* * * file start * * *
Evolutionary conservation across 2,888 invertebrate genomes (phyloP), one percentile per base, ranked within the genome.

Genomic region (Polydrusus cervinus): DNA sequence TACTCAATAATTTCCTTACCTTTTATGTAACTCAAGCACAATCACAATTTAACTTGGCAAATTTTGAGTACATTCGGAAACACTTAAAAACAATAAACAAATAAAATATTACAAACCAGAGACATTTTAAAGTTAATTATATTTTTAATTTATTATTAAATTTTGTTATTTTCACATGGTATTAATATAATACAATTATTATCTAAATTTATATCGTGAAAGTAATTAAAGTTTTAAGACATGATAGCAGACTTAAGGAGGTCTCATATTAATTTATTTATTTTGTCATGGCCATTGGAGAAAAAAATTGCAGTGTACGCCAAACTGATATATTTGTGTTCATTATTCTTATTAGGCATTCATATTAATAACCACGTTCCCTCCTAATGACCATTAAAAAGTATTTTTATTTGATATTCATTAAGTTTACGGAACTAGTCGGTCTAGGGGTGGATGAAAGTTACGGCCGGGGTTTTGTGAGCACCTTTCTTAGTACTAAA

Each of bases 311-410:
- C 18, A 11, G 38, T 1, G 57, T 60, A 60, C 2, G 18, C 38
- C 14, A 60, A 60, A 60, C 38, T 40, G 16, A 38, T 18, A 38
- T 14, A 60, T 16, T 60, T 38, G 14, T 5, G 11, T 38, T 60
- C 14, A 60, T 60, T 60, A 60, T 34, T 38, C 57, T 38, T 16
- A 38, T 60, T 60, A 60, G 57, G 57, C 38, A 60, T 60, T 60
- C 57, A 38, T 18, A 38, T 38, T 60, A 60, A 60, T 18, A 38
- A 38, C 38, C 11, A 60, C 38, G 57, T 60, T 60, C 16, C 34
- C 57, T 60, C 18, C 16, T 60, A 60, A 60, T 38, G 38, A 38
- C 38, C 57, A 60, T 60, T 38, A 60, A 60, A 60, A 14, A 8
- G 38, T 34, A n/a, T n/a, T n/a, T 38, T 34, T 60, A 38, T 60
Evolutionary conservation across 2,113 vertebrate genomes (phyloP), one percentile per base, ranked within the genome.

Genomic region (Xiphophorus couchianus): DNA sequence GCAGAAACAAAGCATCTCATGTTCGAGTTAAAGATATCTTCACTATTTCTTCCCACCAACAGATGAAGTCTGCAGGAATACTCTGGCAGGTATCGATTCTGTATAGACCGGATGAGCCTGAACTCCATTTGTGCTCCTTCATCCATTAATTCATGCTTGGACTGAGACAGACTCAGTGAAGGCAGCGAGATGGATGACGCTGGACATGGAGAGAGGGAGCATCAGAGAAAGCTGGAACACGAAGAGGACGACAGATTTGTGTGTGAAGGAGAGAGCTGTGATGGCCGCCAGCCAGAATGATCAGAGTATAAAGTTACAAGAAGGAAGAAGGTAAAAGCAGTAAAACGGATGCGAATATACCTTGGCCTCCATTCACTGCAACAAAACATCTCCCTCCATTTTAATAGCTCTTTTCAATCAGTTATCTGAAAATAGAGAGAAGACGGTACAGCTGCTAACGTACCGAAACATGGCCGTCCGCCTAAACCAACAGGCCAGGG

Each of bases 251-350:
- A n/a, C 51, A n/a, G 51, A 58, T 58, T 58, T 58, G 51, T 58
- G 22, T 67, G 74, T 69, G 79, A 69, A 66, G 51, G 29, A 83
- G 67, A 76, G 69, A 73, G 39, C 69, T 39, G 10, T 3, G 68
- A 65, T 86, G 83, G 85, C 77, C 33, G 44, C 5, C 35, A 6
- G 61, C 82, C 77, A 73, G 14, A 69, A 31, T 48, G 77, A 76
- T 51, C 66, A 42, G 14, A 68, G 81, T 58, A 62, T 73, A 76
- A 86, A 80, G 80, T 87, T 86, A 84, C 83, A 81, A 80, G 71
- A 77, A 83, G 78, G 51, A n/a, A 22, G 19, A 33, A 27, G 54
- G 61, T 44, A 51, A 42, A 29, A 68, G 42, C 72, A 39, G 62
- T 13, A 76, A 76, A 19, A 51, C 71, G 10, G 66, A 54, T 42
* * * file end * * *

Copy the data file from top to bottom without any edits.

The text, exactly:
Evolutionary conservation across 2,888 invertebrate genomes (phyloP), one percentile per base, ranked within the genome.

Genomic region (Polydrusus cervinus): DNA sequence TACTCAATAATTTCCTTACCTTTTATGTAACTCAAGCACAATCACAATTTAACTTGGCAAATTTTGAGTACATTCGGAAACACTTAAAAACAATAAACAAATAAAATATTACAAACCAGAGACATTTTAAAGTTAATTATATTTTTAATTTATTATTAAATTTTGTTATTTTCACATGGTATTAATATAATACAATTATTATCTAAATTTATATCGTGAAAGTAATTAAAGTTTTAAGACATGATAGCAGACTTAAGGAGGTCTCATATTAATTTATTTATTTTGTCATGGCCATTGGAGAAAAAAATTGCAGTGTACGCCAAACTGATATATTTGTGTTCATTATTCTTATTAGGCATTCATATTAATAACCACGTTCCCTCCTAATGACCATTAAAAAGTATTTTTATTTGATATTCATTAAGTTTACGGAACTAGTCGGTCTAGGGGTGGATGAAAGTTACGGCCGGGGTTTTGTGAGCACCTTTCTTAGTACTAAA

Each of bases 311-410:
- C 18, A 11, G 38, T 1, G 57, T 60, A 60, C 2, G 18, C 38
- C 14, A 60, A 60, A 60, C 38, T 40, G 16, A 38, T 18, A 38
- T 14, A 60, T 16, T 60, T 38, G 14, T 5, G 11, T 38, T 60
- C 14, A 60, T 60, T 60, A 60, T 34, T 38, C 57, T 38, T 16
- A 38, T 60, T 60, A 60, G 57, G 57, C 38, A 60, T 60, T 60
- C 57, A 38, T 18, A 38, T 38, T 60, A 60, A 60, T 18, A 38
- A 38, C 38, C 11, A 60, C 38, G 57, T 60, T 60, C 16, C 34
- C 57, T 60, C 18, C 16, T 60, A 60, A 60, T 38, G 38, A 38
- C 38, C 57, A 60, T 60, T 38, A 60, A 60, A 60, A 14, A 8
- G 38, T 34, A n/a, T n/a, T n/a, T 38, T 34, T 60, A 38, T 60
Evolutionary conservation across 2,113 vertebrate genomes (phyloP), one percentile per base, ranked within the genome.

Genomic region (Xiphophorus couchianus): DNA sequence GCAGAAACAAAGCATCTCATGTTCGAGTTAAAGATATCTTCACTATTTCTTCCCACCAACAGATGAAGTCTGCAGGAATACTCTGGCAGGTATCGATTCTGTATAGACCGGATGAGCCTGAACTCCATTTGTGCTCCTTCATCCATTAATTCATGCTTGGACTGAGACAGACTCAGTGAAGGCAGCGAGATGGATGACGCTGGACATGGAGAGAGGGAGCATCAGAGAAAGCTGGAACACGAAGAGGACGACAGATTTGTGTGTGAAGGAGAGAGCTGTGATGGCCGCCAGCCAGAATGATCAGAGTATAAAGTTACAAGAAGGAAGAAGGTAAAAGCAGTAAAACGGATGCGAATATACCTTGGCCTCCATTCACTGCAACAAAACATCTCCCTCCATTTTAATAGCTCTTTTCAATCAGTTATCTGAAAATAGAGAGAAGACGGTACAGCTGCTAACGTACCGAAACATGGCCGTCCGCCTAAACCAACAGGCCAGGG

Each of bases 251-350:
- A n/a, C 51, A n/a, G 51, A 58, T 58, T 58, T 58, G 51, T 58
- G 22, T 67, G 74, T 69, G 79, A 69, A 66, G 51, G 29, A 83
- G 67, A 76, G 69, A 73, G 39, C 69, T 39, G 10, T 3, G 68
- A 65, T 86, G 83, G 85, C 77, C 33, G 44, C 5, C 35, A 6
- G 61, C 82, C 77, A 73, G 14, A 69, A 31, T 48, G 77, A 76
- T 51, C 66, A 42, G 14, A 68, G 81, T 58, A 62, T 73, A 76
- A 86, A 80, G 80, T 87, T 86, A 84, C 83, A 81, A 80, G 71
- A 77, A 83, G 78, G 51, A n/a, A 22, G 19, A 33, A 27, G 54
- G 61, T 44, A 51, A 42, A 29, A 68, G 42, C 72, A 39, G 62
- T 13, A 76, A 76, A 19, A 51, C 71, G 10, G 66, A 54, T 42